Filing 16

Entry Discussing Petition for Writ of Habeas Corpus and Denying Certificate of Appealability: Storey's petition for a writ of habeas corpus 1 is thereforedenied. Accordingly, Storey's request for a hearing is denied. The court therefore denies a certificate of appealability ***SEE ENTRY FOR ADDITIONAL INFORMATION***. Signed by Judge William T. Lawrence on 7/6/2011.(DWH) Modified on 7/7/2011 (DWH).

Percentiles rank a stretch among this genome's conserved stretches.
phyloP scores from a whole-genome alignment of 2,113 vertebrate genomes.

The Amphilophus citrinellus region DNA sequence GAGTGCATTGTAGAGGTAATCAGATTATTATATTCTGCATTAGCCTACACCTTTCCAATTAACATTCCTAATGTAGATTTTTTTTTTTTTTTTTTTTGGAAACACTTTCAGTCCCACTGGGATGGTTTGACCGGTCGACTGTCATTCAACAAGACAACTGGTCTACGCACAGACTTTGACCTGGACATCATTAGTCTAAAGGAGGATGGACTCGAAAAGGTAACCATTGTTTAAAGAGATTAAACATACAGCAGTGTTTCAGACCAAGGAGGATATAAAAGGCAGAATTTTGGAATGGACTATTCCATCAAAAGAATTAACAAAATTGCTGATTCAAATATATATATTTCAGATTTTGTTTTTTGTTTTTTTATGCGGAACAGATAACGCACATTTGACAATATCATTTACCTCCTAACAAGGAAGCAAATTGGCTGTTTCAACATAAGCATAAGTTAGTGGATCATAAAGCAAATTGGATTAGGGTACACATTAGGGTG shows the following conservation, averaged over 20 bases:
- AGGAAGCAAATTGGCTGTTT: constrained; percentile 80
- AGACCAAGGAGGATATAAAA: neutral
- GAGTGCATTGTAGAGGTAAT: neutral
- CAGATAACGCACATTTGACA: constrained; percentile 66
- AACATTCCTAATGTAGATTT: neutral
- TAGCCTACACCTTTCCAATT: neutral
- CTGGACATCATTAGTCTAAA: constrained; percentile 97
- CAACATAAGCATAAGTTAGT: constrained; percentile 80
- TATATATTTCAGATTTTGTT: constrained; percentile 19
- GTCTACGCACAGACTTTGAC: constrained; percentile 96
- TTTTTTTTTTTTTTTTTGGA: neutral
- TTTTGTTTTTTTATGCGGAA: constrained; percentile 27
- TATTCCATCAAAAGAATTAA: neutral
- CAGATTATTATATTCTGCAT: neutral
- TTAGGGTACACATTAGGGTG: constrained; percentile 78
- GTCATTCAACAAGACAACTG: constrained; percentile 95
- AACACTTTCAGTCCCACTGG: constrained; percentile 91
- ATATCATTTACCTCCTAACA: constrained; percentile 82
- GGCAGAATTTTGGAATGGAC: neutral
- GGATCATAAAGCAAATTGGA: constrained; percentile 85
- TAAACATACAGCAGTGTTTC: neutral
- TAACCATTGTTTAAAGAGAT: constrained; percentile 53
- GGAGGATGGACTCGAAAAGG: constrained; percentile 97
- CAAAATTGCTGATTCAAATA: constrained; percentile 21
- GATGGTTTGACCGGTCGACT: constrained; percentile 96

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UNITED STATES DISTRICT COURT SOUTHERN DISTRICT OF INDIANA ROBERT D. STOREY, Petitioner, v. ALAN FINNAN, Respondent. ) ) ) ) ) ) ) ) No. 1:10-cv-1744-WTL-MJD Entry Discussing Petition for Writ of Habeas Corpus and Denying Certificate of Appealability For the reasons explained in this Entry, the petition of Robert D. Storey ("Storey”) for a writ of habeas corpus must be denied and the action dismissed with prejudice. In addition, the court finds that a certificate of appealability should not issue. The Petition for a Writ of Habeas Corpus I. Nature of the Case Storey seeks a writ of habeas corpus pursuant to 28 U.S.C. § 2254(a). II. Parties Storey is confined at a state prison in Indiana. The respondent is Storey’s custodian, sued in his official capacity as a representative of the State of Indiana. III. Procedural Background Storey was convicted in 2006 in Elkhart County for possession and manufacture of methamphetamine. His conviction was affirmed on direct appeal in Storey v. State, No. 875 N.E.2d 243 (Ind.Ct.App. 2007) (Storey I).Storey’s petition for transfer was denied by the Indiana Supreme Court on January 3, 2008. The trial court’s denial of Storey’s petition for post-conviction relief was affirmed on appeal in Storey v. State, 2010 WL 2361764 (Ind.Ct.App. 2010)(Storey II). Storey’s petition for transfer was denied by the Indiana Supreme Court on October 20, 2010. The filing of this action followed. The record has been appropriately expanded. IV. Statement of Facts The evidence relating to Storey’s offenses as set forth on direct appeal is as follows: On July 21, 2003, area residents noticed an unfamiliar maroon vehicle and two men by a cornfield near Glen Graber's (“Graber”) Elkhart, Indiana, farm. After being notified, Graber's son, Kenneth, went to the field to investigate. Soon thereafter, Graber and a neighbor joined up with Kenneth, and the men observed two sets of footprints leading into the cornfield and in close proximity to a nearby tank, later found to contain anhydrous ammonia, which is commonly used in the production of methamphetamine. Simultaneously, the men observed a maroon car in the area, which they followed into Millersburg before deciding to return to the cornfield. While en route back to the cornfield, they called the Elkhart County Sheriff's Department and Eugene Moser (“Moser”), another neighbor. Moser met Graber and the other men at the edge of the field while they waited for the officers to arrive. While waiting for the officers, Storey emerged from the cornfield wearing heavy clothing on a warm day and sweating profusely. Startled at the sight of the men, Storey explained that he was looking for his dog and then began walking toward an adjacent railroad. When Kenneth followed, Storey ran and hid in some tall grass. Deputy Sheriff Jason Reaves arrived on the scene and quickly apprehended Storey. The police and others eventually found several items in the field used to manufacture methamphetamine, including containers, Draino cans, ether, batteries that were cut apart, liter bottles, and jars containing an orange-pink substance. Additionally, the authorities found finished methamphetamine weighing a total of 34.789 grams and unfinished methamphetamine that, if finished, would have yielded approximately twentyeight grams. Storey I, 875 N.E.2d at 246-47. V. Applicable Law A federal court may grant habeas relief only if the petitioner demonstrates that he is in custody "in violation of the Constitution or laws . . . of the United States." 28 U.S.C. § 2254(a) (1996). Storey filed his 28 U.S.C. § 2254 petition after the effective date of the Antiterrorism and Effective Death Penalty Act (AEDPA). His petition, therefore, is subject to the AEDPA. See Lindh v. Murphy, 521 U.S. 320, 336 (1997). When a habeas petitioner's claim was adjudicated on the merits in State court proceedings, section 2254(d) provides that a federal court may grant a writ of habeas corpus only if that adjudication was: (1) “contrary to, or involved an unreasonable application of, clearly established Federal law, as determined by the Supreme Court of the United States”; or (2) “resulted in a decision that was based on an unreasonable determination of the facts in light of the evidence presented in the State court proceeding.” 28 U.S.C. § 2254(d). The following principles guideline the AEDPA analysis. ! A state court’s decision is deemed contrary to clearly established federal law if it reaches a legal conclusion in direct conflict with a prior decision of the Supreme Court or if it reaches a different conclusion than the Supreme Court based on materially indistinguishable facts. Williams v. Taylor, 529 U.S. 362, 404-08 (2000). ! "A state court decision is contrary to clearly established law if it applies a legal standard inconsistent with governing Supreme Court precedent or contradicts the Supreme Court's treatment of a materially identical set of facts. A state court unreasonably applies Supreme Court precedent if the state court identifies the correct legal rule but applies it in a way that is objectively unreasonable." Bynum v. Lemmon, 560 F.3d 678, 683 (7th Cir. 2009)(internal citations omitted). ! “Clearly established federal law” means “the governing principle or principles set forth by the Supreme Court at the time the state court renders its decision.” Lockyer v. Andrade, 538 U.S. 63, 71-72 (2003). ! Under the "unreasonable application" prong of the AEDPA standard, a habeas petitioner must demonstrate that although the state court identified the correct legal rule, it unreasonably applied the controlling law to the facts of the case. Williams, 529 U.S. at 407; see also Badelle v. Correll, 452 F.3d 648, 653 (7th Cir. 2006). “[A] state-court factual determination is not unreasonable merely because the federal habeas court would have reached a different conclusion in the first instance.” Wood v. Allen, 130 S. Ct. 841, 845 (2010). ! “Under AEDPA, federal courts do not independently analyze the petitioner’s claims; federal courts are limited to reviewing the relevant state court ruling on the claims.” Rever v. Acevedo, 590 F.3d 533, 536 (7th Cir. 2010). ! “The habeas applicant has the burden of proof to show that the application of federal law was unreasonable.” Harding v. Sternes, 380 F.3d 1034, 1043 (7th Cir. 2004)(citing Woodford v. Visciotti, 537 U.S. 19, 25 (2002)). With respect to § 2254(d)(2), state-court determinations of factual issues are “presumed correct” unless the petitioner can rebut the presumption “by clear and convincing evidence.” 28 U.S.C. § 2254(e)(1); Sprosty v. Buchler, 79 F.3d 635, 643 (7th Cir. 1996). VI. Analysis Storey seeks habeas corpus relief based on his claim that appellate counsel was ineffective for failing to challenge the admission of co-defendant Joseph Caron’s (“Caron”) testimony at trial by transcript rather than live testimony. Storey’s contention is that this method of introducing Caron’s testimony violated Storey’s Sixth Amendment right to confront Caron. A defendant has a right under the Sixth Amendment to effective assistance of counsel at trial. Strickland v. Washington, 466 U.S. 668, 687 (1984). To establish ineffective assistance of counsel under Strickland, the petitioner must show that counsel's performance was deficient and that the deficient performance prejudiced him. Id. For a petitioner to establish that "counsel's assistance was so defective as to require reversal" of a conviction or a sentence, he must make two showings: (1) deficient performance that (2) prejudiced his defense. Id., at 687. With respect to the first prong, “[t]he proper measure of attorney performance remains simply reasonableness under prevailing professional norms.” Wiggins v. Smith, 539 U.S. 510, 521 (2003) (quoting Strickland, 466 U.S. at 688). In determining whether counsel's performance was constitutionally deficient, the Court's review of counsel's performance is “highly deferential,” and the petitioner “must overcome the presumption that, under the circumstances, the challenged action might be considered sound trial strategy.” Davis v. Lambert, 388 F.3d 1052, 1059 (7th Cir. 2004). With respect to the prejudice requirement, the petitioner must show that "there is a reasonable probability that, but for counsel's unprofessional errors, the result of the proceeding would have been different. A reasonable probability is a probability sufficient to undermine confidence in the outcome." Strickland, 466 U.S. at 694. The standard for judging a claim of ineffective assistance of counsel is the same for both trial and appellate lawyers. Matire v. Wainwright, 811 F.2d 1430, 1435 (11th Cir. 1987). An appellate counsel's performance is deficient if he or she fails to argue an issue that is both obvious and clearly stronger than the issues raised. Lee v. Davis, 328 F.3d 896, 900-01 (7th Cir. 2003). To establish the Strickland prejudice prong, a defendant must show that there is a reasonable probability that appellate counsel's failure to raise an issue would have resulted in the reversal of his conviction or an order for a new trial. Id., at 901 (for a claim to support relief, it must be reasonable probability that issue not raised would have altered outcome of appeal). Where a defendant claims that counsel failed to raise the correct issues on appeal, the question is whether appellate counsel failed to raise a significant and obvious issue without a legitimate strategic purpose. Franklin v. Gilmore, 188 F.3d 877, 884 (7th Cir. 1999). Thus, the court has examined the "trial court record to determine whether appellate counsel failed to present significant and obvious issues on appeal. Significant issues which could have been raised should then be compared to those which were raised. Generally, only when ignored issues are clearly stronger than those presented, will the presumption of effective assistance of counsel be overcome." Mason v. Hanks, 97 F.3d 887, 893 (7th Cir. 1996). When the AEDPA standard is applied to a Strickland claim, the following calculus emerges: The question is not whether a federal court believes the state court's determination under the Strickland standard was incorrect but whether that determination was unreasonable-a substantially higher threshold. And, because the Strickland standard is a general standard, a state court has even more latitude to reasonably determine that a defendant has not satisfied that standard. Knowles v. Mirzayance, 129 S. Ct. 1411, 1420 (2009)(internal citations and quotations omitted). As to Storey’s ineffective assistance of appellate counsel claim which was raised in the post-conviction action, the Indiana Court of Appeals explained: Here, Caron's testimony is in no way comparable to Storey's [unconstitutional as violating his Fifth Amendment right to counsel] confession, which undoubtedly contributed to his conviction in his first trial. In other words, Caron's testimony and Storey's confession are not the same caliber of evidence. Although Caron's testimony placed him with Storey in the cornfield on the day in question near the ingredients which were later found, Caron was very careful in his testimony not to link Storey to the methamphetamine or the ingredients. Appellate counsel testified at the post-conviction hearing that there were several reasons why he did not raise this issue on appeal, one of which was that he “thought it would be extremely difficult to mount an argument where Mr. Storey showed that this was anything other than harmless error[.]” P–C Tr. p. 45. Without Caron's testimony, the evidence shows that a farmer observed an unfamiliar car in the area, two men, and then two sets of footprints leading to a tank containing anhydrous ammonia. Storey later emerged from a cornfield wearing heavy clothing on a warm day and sweating profusely. Startled at the sight of some men, Storey explained that he was looking for his dog and then began walking toward an adjacent railroad. When one of the men followed, Storey ran and hid in some tall grass until he was apprehended by a deputy sheriff. In the cornfield the deputies found methamphetamine, unfinished methamphetamine, and several ingredients used to manufacture methamphetamine. The decision of what issues to raise is one of the most important strategic decisions to be made by appellate counsel. Here, appellate counsel considered the confrontation issue but ultimately decided not to raise it for a host of reasons. Not only was appellate counsel concerned about overcoming the harmless error hurdle, but he also thought that if Caron had testified, he “was capable of derailing the entire trial at that point” and therefore the trial court devised a good procedure to minimize the risk. Id.,at 46. We thus decline to find ineffective assistance of appellate counsel for failing to raise the confrontation issue under the United States Constitution. Storey II, at pp. 8-9. Storey has not demonstrated that his appellate counsel's failure to challenge the admission of Caron’s testimony so prejudiced his chances on appeal that, absent counsel's asserted deficient performance, there is a reasonable probability that his appeal would have been successful. Mayo v. Henderson, 13 F.3d 528, 534 (2d Cir. 1994). "When counsel focuses on some issues to the exclusion of others, there is a strong presumption that he did so for tactical reasons rather than through sheer neglect." Yarborough v. Gentry, 540 U.S. 1, 8 (2003). As the foregoing shows, the Indiana Court of Appeals in Storey II "took the constitutional standard seriously and produced an answer within the range of defensible positions." Mendiola v. Schomig, 224 F.3d 589, 591 (7th Cir. 2000). Because this court cannot find that the Indiana Court of Appeals "unreasonably applie[d] [the Strickland standard] to the facts of the case," Storey’s claim of ineffective assistance of appellate counsel does not support the award of habeas corpus relief. Murrell, 332 F.3d at 1111 (citing Bell v. Cone, 535 U.S. 685, 694 (2002)). VII. Conclusion This court has carefully reviewed the state record in light of Storey’s claims and has given such consideration to those claims as the limited scope of its review in a habeas corpus proceeding permits. "A defendant whose position depends on anything other than a straightforward application of established rules cannot obtain a writ of habeas corpus." Liegakos v. Cooke, 106 F.3d 1381, 1388 (7th Cir. 1997). No such established rules entitle Storey to relief in this case. Storey’s petition for a writ of habeas corpus [1] is therefore denied. Storey’s request for a hearing has also been considered. However, such a proceeding is only necessary when a more extensive factual record must be compiled to decide an issue. See Newell v. Hanks, 283 F.3d 827, 838 (7th Cir. 2002). That is not the case here. Accordingly, Storey’s request for a hearing is denied. Judgment consistent with this Entry shall now issue. Certificate of Appealability Pursuant to Federal Rule of Appellate Procedure 22(b), Rule 11(a) of the Rules Governing § 2254 proceedings, and 28 U.S.C. § 2253(c), the court finds that Storey has failed to show that reasonable jurists would find “it debatable whether the petition states a valid claim of the denial of a constitutional right.” Slack v. McDaniel, 529 U.S. 473, 484 (2000). The court therefore denies a certificate of appealability. IT IS SO ORDERED. Date: 07/06/2011 _______________________________ Hon. William T. Lawrence, Judge United States District Court Southern District of Indiana